Hi All, firstly please forgive my ignorance as i'm new to LabVIEW, but seeking anyone that may be able to help with getting me started / pointed in the right direction. I'm looking for anyone who may have successfully linked LabVIEW to control a virtual joystick.
I have a NI DIO card (PCIDIO96) which I have successfully been able to control using LabVIEW and DAQ assist. I also have vJoy setup with 96 button interface working with my simulation software. What I need is to link the DAQ assist in LabVIEW to the vJoy. I have the vJoy SDK, but i'm not sure how to convert the LabVIEW into C+ or C#, and i'm not really familiar to either language, hence looking for some sample code or basic help.
So what we know is that:
What we (and by "we", I mean "I") don't understand is what you are really trying to do. Do you have a Joystick that you want to be able to use with LabVIEW? What are you hoping to do with 96 DIO ports? What does vJoy have to do with the actual task (so far not described) you are trying to accomplish?
I confess that when I think about a Joystick (and I've used several in LabVIEW code), I think of a device that produces multi-axis Analog signals as well as a number of Digital signals, usually connected to the PC via a USB cable, and transmitting at modest data rates (<1KHz). I usually have an application in mind that can use this hardware for some specific task. It is not at all clear to me what your intended use would be, making it difficult to recommend what you should do, other than develop more complete specifications for your needs and wants.
Final question -- are you looking to develop this project yourself (in which case you are planning to Learn LabVIEW), or is this a "Feasibility" question about LabVIEW?
Bob, Thanks for your reply.
Yes I'm new to labVIEW, and whilst I have looked through many tutorials, I cant seem to find anything like what I'm trying to achieve.
Whilst I appreciate you don't like the DAQ assist, I found it easy for a novice to test the principles of my card, and attempt to get things working. I also appreciate that my original post may have been a bit vague and as such here is a rundown of what i'm looking to do. It is both a personal project that I want to use to learn more about LabVIEW and graphical programming, Its success would essentially lead to me buying more NI equipment in the way of analogue IO cards and counters.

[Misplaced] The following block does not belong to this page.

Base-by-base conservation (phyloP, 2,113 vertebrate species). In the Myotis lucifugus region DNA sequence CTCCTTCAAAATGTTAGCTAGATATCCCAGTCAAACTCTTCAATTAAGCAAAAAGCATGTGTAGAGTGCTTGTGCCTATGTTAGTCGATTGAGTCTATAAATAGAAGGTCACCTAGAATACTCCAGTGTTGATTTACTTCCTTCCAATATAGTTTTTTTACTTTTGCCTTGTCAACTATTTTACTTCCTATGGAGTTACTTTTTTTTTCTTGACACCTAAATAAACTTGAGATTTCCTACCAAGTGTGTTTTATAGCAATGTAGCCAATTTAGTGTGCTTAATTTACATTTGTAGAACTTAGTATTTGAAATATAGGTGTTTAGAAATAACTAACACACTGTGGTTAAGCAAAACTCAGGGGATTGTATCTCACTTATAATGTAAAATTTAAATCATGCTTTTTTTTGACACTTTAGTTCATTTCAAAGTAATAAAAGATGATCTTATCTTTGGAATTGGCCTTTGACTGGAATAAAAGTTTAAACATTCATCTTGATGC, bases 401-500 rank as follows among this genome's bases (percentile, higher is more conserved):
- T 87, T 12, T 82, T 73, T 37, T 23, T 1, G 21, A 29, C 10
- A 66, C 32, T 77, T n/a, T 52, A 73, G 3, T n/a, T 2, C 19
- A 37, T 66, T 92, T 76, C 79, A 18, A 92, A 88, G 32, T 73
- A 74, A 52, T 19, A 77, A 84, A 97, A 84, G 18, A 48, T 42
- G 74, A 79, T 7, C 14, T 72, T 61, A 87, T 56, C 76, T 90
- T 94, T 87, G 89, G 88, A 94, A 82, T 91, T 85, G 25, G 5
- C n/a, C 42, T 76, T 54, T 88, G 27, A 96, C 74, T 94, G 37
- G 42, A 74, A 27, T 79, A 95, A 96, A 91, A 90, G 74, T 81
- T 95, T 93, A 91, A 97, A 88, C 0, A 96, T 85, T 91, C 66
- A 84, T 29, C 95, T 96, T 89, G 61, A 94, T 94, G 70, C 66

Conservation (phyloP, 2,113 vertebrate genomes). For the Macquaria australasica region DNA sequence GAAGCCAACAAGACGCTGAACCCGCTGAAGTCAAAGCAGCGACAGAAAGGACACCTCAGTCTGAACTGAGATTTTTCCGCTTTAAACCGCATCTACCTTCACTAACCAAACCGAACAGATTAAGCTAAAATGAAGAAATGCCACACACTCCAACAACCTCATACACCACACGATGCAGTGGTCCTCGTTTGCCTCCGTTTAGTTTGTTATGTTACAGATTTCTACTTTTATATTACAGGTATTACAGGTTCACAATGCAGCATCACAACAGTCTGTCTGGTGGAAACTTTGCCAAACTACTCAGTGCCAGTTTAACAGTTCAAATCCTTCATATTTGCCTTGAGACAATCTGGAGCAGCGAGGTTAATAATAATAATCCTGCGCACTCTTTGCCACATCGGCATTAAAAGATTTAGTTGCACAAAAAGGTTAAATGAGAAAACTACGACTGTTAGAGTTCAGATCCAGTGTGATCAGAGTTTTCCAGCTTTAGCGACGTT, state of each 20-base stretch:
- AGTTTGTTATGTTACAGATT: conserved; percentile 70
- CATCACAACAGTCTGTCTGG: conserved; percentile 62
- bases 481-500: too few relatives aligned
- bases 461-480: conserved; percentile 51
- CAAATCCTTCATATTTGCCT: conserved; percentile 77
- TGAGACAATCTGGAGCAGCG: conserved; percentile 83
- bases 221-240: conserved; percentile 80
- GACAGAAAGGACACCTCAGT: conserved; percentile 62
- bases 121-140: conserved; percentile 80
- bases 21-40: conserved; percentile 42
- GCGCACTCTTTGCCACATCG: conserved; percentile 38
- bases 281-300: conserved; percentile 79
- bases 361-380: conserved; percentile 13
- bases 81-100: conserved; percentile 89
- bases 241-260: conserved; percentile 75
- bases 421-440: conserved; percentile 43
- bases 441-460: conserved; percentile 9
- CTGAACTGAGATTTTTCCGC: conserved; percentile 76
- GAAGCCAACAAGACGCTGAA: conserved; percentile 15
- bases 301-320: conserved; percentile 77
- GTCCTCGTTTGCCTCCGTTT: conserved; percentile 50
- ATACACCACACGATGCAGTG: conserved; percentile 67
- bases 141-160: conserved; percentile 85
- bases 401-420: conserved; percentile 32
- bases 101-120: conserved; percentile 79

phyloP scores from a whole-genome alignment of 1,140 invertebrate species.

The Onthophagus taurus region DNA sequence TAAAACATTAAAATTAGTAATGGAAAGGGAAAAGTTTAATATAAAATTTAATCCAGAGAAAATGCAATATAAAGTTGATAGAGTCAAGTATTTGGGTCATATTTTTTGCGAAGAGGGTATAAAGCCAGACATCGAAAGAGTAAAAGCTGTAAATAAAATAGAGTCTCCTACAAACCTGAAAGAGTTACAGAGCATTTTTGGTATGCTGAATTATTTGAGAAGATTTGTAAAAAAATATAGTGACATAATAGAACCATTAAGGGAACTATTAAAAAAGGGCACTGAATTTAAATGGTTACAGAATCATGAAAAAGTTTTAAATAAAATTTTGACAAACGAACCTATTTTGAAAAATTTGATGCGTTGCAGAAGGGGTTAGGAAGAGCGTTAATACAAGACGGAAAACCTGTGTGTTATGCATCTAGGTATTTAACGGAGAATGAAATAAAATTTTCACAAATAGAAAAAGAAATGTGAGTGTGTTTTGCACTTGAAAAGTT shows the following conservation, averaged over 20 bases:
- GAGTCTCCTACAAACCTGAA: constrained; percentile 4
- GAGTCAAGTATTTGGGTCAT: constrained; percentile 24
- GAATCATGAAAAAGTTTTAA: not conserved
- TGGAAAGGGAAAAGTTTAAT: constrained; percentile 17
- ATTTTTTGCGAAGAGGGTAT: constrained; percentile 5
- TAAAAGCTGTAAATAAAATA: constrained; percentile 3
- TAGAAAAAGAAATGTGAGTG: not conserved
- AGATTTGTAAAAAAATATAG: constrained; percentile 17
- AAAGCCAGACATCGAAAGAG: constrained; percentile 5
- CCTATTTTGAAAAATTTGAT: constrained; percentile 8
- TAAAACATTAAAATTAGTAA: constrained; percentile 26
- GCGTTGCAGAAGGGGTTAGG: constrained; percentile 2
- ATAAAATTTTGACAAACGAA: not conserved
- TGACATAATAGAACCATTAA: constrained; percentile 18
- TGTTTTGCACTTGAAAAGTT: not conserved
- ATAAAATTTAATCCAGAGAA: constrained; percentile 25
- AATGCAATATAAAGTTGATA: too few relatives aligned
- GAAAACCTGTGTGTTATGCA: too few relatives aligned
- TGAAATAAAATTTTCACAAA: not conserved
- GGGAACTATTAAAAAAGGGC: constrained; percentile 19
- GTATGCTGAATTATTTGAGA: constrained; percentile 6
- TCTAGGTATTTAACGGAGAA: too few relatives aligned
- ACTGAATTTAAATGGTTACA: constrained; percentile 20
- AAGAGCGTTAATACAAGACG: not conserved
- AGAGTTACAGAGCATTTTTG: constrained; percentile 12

I am trying to build a home cockpit (Boeing 737). As such it requires many physical switches, and press buttons that would control items like lights, hydraulic pumps, fuel pumps, electrical generators, batteries, .etc..... Hence the Digital IO PCI96 board. Whilst I have had some success sending UDP packets to control one simulation software (X-Plane), the Simulation software I'd really like to use is Microsoft FSX and this simulation software unfortunately is limited in accessing too much control. That said I have tested vJoy (Virtual joystick) configured with 96 button inputs to the FSX simulation software and am able to make the software do what I want when a virtual button is pressed. So what am i looking for??? well I'm looking at using LabVIEW to take an input from the PCIDIO96 and map each input to a virtual button in vJoy, from there I'll program FSX to see the virtual button and control the light, pump, generator etc...
Based on the success of this, I'd then be looking at creating links to axis using an analogue card to connect to rotary dials for such things as temperature controls, HDG bugs, CRS bugs, ALT selections etc.....
I have looked at the tutorials and samples of reading a joystick in LabView, but this is not what I want, I need to go the other way.
Hope this helps to explain what im trying to do.
I'm playing around with call fuctions and its doing my head in abit, what I need is some directions, or any sample VIs that someone might have made for a similar task in the past.
Have you tried using an inexpensive ($30) Joystick, or an X-Box Controller, which LabVIEW can "see" and treat as a multi-axis analog input device + 10 "buttons"? I just plugged in an inexpensive Logitech controller and it showed me 3 analog axes and 10 buttons.
If you need more buttons and switches, you can "build" a "cockpit" as a Front Panel, with switches and indicators of various kinds. [Seems to me I've seen one or two attempts on the Forum ...].